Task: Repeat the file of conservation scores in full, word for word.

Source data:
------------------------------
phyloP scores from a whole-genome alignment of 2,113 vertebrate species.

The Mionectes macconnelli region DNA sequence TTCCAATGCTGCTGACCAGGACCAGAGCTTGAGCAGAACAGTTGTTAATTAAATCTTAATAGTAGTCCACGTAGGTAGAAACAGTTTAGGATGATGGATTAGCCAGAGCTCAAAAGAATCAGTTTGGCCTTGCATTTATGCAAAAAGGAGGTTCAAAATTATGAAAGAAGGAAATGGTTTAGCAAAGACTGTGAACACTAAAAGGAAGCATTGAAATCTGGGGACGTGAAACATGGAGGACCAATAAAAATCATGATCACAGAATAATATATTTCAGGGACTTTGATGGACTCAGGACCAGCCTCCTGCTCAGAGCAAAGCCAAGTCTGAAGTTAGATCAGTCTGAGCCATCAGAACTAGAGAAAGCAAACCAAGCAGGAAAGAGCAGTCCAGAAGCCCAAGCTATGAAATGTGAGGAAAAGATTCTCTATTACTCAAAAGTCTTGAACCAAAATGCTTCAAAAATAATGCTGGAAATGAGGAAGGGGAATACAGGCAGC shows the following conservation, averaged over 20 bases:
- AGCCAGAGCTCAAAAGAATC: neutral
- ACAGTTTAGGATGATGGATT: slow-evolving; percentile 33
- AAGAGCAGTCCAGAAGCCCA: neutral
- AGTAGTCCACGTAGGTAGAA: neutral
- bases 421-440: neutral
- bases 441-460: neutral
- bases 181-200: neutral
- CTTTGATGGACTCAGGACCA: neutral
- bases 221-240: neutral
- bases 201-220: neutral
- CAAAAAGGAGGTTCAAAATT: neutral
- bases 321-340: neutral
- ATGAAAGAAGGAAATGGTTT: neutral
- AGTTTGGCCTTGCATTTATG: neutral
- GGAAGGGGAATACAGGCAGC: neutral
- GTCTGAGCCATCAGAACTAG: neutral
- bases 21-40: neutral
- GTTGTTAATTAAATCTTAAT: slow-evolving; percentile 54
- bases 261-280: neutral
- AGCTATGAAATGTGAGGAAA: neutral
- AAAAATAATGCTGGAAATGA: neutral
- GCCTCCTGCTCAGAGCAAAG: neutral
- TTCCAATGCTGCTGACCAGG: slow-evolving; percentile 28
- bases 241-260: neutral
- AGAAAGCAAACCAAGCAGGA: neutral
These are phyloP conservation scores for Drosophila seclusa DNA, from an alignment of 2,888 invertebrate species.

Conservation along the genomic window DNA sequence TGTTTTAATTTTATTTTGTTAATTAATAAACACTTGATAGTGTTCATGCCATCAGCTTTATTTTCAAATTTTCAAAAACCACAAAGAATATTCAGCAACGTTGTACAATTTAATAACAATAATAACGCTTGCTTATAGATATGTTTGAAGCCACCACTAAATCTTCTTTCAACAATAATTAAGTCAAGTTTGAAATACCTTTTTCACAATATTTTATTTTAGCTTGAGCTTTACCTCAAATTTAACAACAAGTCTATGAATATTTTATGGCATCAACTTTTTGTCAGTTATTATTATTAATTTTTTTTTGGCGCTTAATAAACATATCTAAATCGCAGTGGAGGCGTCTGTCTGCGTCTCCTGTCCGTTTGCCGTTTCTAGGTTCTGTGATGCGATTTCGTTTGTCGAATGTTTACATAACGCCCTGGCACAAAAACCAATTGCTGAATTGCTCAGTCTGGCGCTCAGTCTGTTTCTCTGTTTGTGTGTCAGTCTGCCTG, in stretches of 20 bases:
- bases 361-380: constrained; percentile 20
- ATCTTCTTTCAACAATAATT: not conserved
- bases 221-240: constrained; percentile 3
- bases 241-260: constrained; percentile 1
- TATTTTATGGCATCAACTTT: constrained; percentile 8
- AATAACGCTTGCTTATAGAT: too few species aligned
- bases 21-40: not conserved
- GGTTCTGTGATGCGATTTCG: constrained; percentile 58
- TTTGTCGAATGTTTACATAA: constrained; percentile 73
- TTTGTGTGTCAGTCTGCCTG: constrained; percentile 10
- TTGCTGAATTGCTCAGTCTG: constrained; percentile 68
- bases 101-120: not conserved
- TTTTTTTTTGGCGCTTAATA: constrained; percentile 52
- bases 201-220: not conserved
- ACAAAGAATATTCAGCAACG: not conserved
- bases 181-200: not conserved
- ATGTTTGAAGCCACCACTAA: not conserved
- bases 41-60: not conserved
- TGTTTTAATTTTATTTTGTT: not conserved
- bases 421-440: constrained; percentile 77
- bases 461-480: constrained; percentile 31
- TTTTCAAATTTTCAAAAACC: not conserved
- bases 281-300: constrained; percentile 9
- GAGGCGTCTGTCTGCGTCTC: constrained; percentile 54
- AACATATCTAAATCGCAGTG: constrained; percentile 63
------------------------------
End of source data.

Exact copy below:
phyloP scores from a whole-genome alignment of 2,113 vertebrate species.

The Mionectes macconnelli region DNA sequence TTCCAATGCTGCTGACCAGGACCAGAGCTTGAGCAGAACAGTTGTTAATTAAATCTTAATAGTAGTCCACGTAGGTAGAAACAGTTTAGGATGATGGATTAGCCAGAGCTCAAAAGAATCAGTTTGGCCTTGCATTTATGCAAAAAGGAGGTTCAAAATTATGAAAGAAGGAAATGGTTTAGCAAAGACTGTGAACACTAAAAGGAAGCATTGAAATCTGGGGACGTGAAACATGGAGGACCAATAAAAATCATGATCACAGAATAATATATTTCAGGGACTTTGATGGACTCAGGACCAGCCTCCTGCTCAGAGCAAAGCCAAGTCTGAAGTTAGATCAGTCTGAGCCATCAGAACTAGAGAAAGCAAACCAAGCAGGAAAGAGCAGTCCAGAAGCCCAAGCTATGAAATGTGAGGAAAAGATTCTCTATTACTCAAAAGTCTTGAACCAAAATGCTTCAAAAATAATGCTGGAAATGAGGAAGGGGAATACAGGCAGC shows the following conservation, averaged over 20 bases:
- AGCCAGAGCTCAAAAGAATC: neutral
- ACAGTTTAGGATGATGGATT: slow-evolving; percentile 33
- AAGAGCAGTCCAGAAGCCCA: neutral
- AGTAGTCCACGTAGGTAGAA: neutral
- bases 421-440: neutral
- bases 441-460: neutral
- bases 181-200: neutral
- CTTTGATGGACTCAGGACCA: neutral
- bases 221-240: neutral
- bases 201-220: neutral
- CAAAAAGGAGGTTCAAAATT: neutral
- bases 321-340: neutral
- ATGAAAGAAGGAAATGGTTT: neutral
- AGTTTGGCCTTGCATTTATG: neutral
- GGAAGGGGAATACAGGCAGC: neutral
- GTCTGAGCCATCAGAACTAG: neutral
- bases 21-40: neutral
- GTTGTTAATTAAATCTTAAT: slow-evolving; percentile 54
- bases 261-280: neutral
- AGCTATGAAATGTGAGGAAA: neutral
- AAAAATAATGCTGGAAATGA: neutral
- GCCTCCTGCTCAGAGCAAAG: neutral
- TTCCAATGCTGCTGACCAGG: slow-evolving; percentile 28
- bases 241-260: neutral
- AGAAAGCAAACCAAGCAGGA: neutral
These are phyloP conservation scores for Drosophila seclusa DNA, from an alignment of 2,888 invertebrate species.

Conservation along the genomic window DNA sequence TGTTTTAATTTTATTTTGTTAATTAATAAACACTTGATAGTGTTCATGCCATCAGCTTTATTTTCAAATTTTCAAAAACCACAAAGAATATTCAGCAACGTTGTACAATTTAATAACAATAATAACGCTTGCTTATAGATATGTTTGAAGCCACCACTAAATCTTCTTTCAACAATAATTAAGTCAAGTTTGAAATACCTTTTTCACAATATTTTATTTTAGCTTGAGCTTTACCTCAAATTTAACAACAAGTCTATGAATATTTTATGGCATCAACTTTTTGTCAGTTATTATTATTAATTTTTTTTTGGCGCTTAATAAACATATCTAAATCGCAGTGGAGGCGTCTGTCTGCGTCTCCTGTCCGTTTGCCGTTTCTAGGTTCTGTGATGCGATTTCGTTTGTCGAATGTTTACATAACGCCCTGGCACAAAAACCAATTGCTGAATTGCTCAGTCTGGCGCTCAGTCTGTTTCTCTGTTTGTGTGTCAGTCTGCCTG, in stretches of 20 bases:
- bases 361-380: constrained; percentile 20
- ATCTTCTTTCAACAATAATT: not conserved
- bases 221-240: constrained; percentile 3
- bases 241-260: constrained; percentile 1
- TATTTTATGGCATCAACTTT: constrained; percentile 8
- AATAACGCTTGCTTATAGAT: too few species aligned
- bases 21-40: not conserved
- GGTTCTGTGATGCGATTTCG: constrained; percentile 58
- TTTGTCGAATGTTTACATAA: constrained; percentile 73
- TTTGTGTGTCAGTCTGCCTG: constrained; percentile 10
- TTGCTGAATTGCTCAGTCTG: constrained; percentile 68
- bases 101-120: not conserved
- TTTTTTTTTGGCGCTTAATA: constrained; percentile 52
- bases 201-220: not conserved
- ACAAAGAATATTCAGCAACG: not conserved
- bases 181-200: not conserved
- ATGTTTGAAGCCACCACTAA: not conserved
- bases 41-60: not conserved
- TGTTTTAATTTTATTTTGTT: not conserved
- bases 421-440: constrained; percentile 77
- bases 461-480: constrained; percentile 31
- TTTTCAAATTTTCAAAAACC: not conserved
- bases 281-300: constrained; percentile 9
- GAGGCGTCTGTCTGCGTCTC: constrained; percentile 54
- AACATATCTAAATCGCAGTG: constrained; percentile 63